Meanwhile, five other Cabinet members, aside from Villar, declared decreases in their net worth in 2019 from the year prior: Foreign Affairs Secretary Teodoro Locsin, Jr., Tourism Secretary Bernadette Puyat, Trade and Industry Secretary Ramon Lopez, Environment Secretary Roy Cimatu, and Social Welfare Secretary Rolando Bautista.
 
Nearly half had zero liabilities
    
Transportation Secretary Arthur Tugade had the highest amount of liabilities among the 26 cabinet members, with P128 million in loans. Cabinet Secretary Karlo Nograles followed with P41.09 million in liabilities from various financial institutions. 

Presidential Communications and Operations Office (PCOO) Secretary Martin Andanar came in third with P14.79 million in liabilities. This includes miscellaneous expenses (tuition fees, foreign and local trips, daily expenses, administration dues, club membership and city services) amounting to P12 million. 

12 other Cabinet members declared zero liabilities in 2019.

 

No disclosure

While the Malacañang Records Office fully disclosed the SALNs of officials under its custody, other repository agencies have not been as forthcoming.

The Office of the Ombudsman, the repository agency of the SALN of the president, vice-president, and officials of constitutional bodies, issued a memorandum last September which effectively restricted the public’s access to the SALNs under its custody. 

Memorandum Circular No. 1 prohibited the disclosure of the SALNs except to the declarant or his authorized representative, except if it is being ordered by a court due to a pending case, or if the request is being made by the Ombudsman’s field investigation unit for fact-finding investigation. 

Any other person requesting for a copy of the SALN would need a notarized authorization from the SALN declarant, according to the memo. 

Ombudsman Samuel Martires was quoted as saying that the SALN has been weaponized and used to damage a person’s reputation. 

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Before the issuance of the memo, ABS-CBN requested copies of the SALNs of President Rodrigo Duterte and Vice President Maria Leonor Robredo from the Office of the Ombudsman on Aug. 28, but was told more than two weeks later that all such requests were being reviewed by Ombudsman Samuel Martirez’s office.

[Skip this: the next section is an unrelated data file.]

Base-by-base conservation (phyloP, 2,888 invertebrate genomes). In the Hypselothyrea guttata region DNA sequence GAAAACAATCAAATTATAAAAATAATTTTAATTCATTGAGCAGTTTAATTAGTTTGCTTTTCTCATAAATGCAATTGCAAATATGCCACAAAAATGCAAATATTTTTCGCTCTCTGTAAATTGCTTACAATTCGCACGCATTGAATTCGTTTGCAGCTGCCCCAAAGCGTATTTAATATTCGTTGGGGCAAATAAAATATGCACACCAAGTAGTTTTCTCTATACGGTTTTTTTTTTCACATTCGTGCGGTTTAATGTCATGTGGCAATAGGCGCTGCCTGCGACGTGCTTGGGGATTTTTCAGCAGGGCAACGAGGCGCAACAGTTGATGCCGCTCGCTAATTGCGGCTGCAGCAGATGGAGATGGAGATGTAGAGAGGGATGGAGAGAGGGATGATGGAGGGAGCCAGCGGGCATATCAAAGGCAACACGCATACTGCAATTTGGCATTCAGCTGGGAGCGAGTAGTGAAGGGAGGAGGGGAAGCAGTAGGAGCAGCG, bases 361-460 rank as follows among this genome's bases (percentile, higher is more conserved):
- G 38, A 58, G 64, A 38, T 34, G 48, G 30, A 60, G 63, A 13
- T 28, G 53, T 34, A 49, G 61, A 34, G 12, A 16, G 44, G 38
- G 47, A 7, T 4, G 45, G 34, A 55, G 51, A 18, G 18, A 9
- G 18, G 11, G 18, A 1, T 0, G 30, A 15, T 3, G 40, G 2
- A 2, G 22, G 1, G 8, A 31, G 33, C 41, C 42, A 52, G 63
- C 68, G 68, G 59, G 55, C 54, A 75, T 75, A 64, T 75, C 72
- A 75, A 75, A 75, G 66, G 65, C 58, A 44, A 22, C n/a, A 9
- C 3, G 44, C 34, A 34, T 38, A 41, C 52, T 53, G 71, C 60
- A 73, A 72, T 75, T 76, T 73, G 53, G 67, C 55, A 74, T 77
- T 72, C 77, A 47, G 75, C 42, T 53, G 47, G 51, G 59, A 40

ABS-CBN was able to obtain a copy of Robredo’s SALN from her office on Sept. 14, three days after it made the request. 

The same could not be said for the President’s SALN. 

Since the first week of October, ABS-CBN has been trying to request for a copy of the President’s SALN from the different offices under the Office of the President, but was not given any clear instruction where such a request could be made. 

Presidential Spokesperson Harry Roque, in an Oct. 19 Malacañang Press Briefing, said that they would leave the disclosure of the President’s SALN to the Office of the Ombudsman. Ten days later, Roque said that he would ask the President if he would give a copy of his SALN, only to say nearly a week later that he was not able to take the matter up with him. 

Restrictions

The House and the Senate have also imposed additional requirements on the public disclosure of the SALNs. 

All requests for copies of the House of Representatives’ (HOR) SALNs would need to be approved by the House plenary. The lower house also imposes a P300 fee for each copy of the SALN. 

Over at the Senate, meanwhile, a person who wanted copies of the senators’ SALNs would need to write each of the 24 senators. In the past, such a request could be filed with the Office of the Senate Secretary, the repository of the senators’ SALNs. 

Both chambers do not accept “public interest” as a reason for granting access to the SALN. 

The HOR SALN request form, for instance, states, “If public interest or public concern is cited, please justify how this will be served.” 

The Senate SALN summary request form meanwhile, states that “general purposes such as “public interest/public concern” shall not be acceptable.”
 
Last Oct. 29, summaries of the Senators’ assets, liabilities, and net worth were posted on the Senate website 

Requests for the SALNs of Supreme Court justices, on the other hand, require an approval by the en banc.

Against the spirit, letter of the law

Freedom of Information advocates have blasted these restrictions and additional requirements, saying that these go against the spirit and the letter of the law. 

“[These requirements] really go against the very spirit of transparency and accessibility, and if you read our Constitution, in several parts of the Constitution, it makes it very clear that there is every intent to make our public officials accountable and to make the access of information easy,” Atty. Aguila of the Right to Know, Right Now Coalition said. 

The way she sees it, any additional restrictions should only be about the process by which the public could avail of the SALN and “not to negate the act of being able to access the SALN.” 

“The granting of the request to access the SALN is just an example of how, is a manifestation of how transparent the government truly is or how opaque it is,” Aguila said.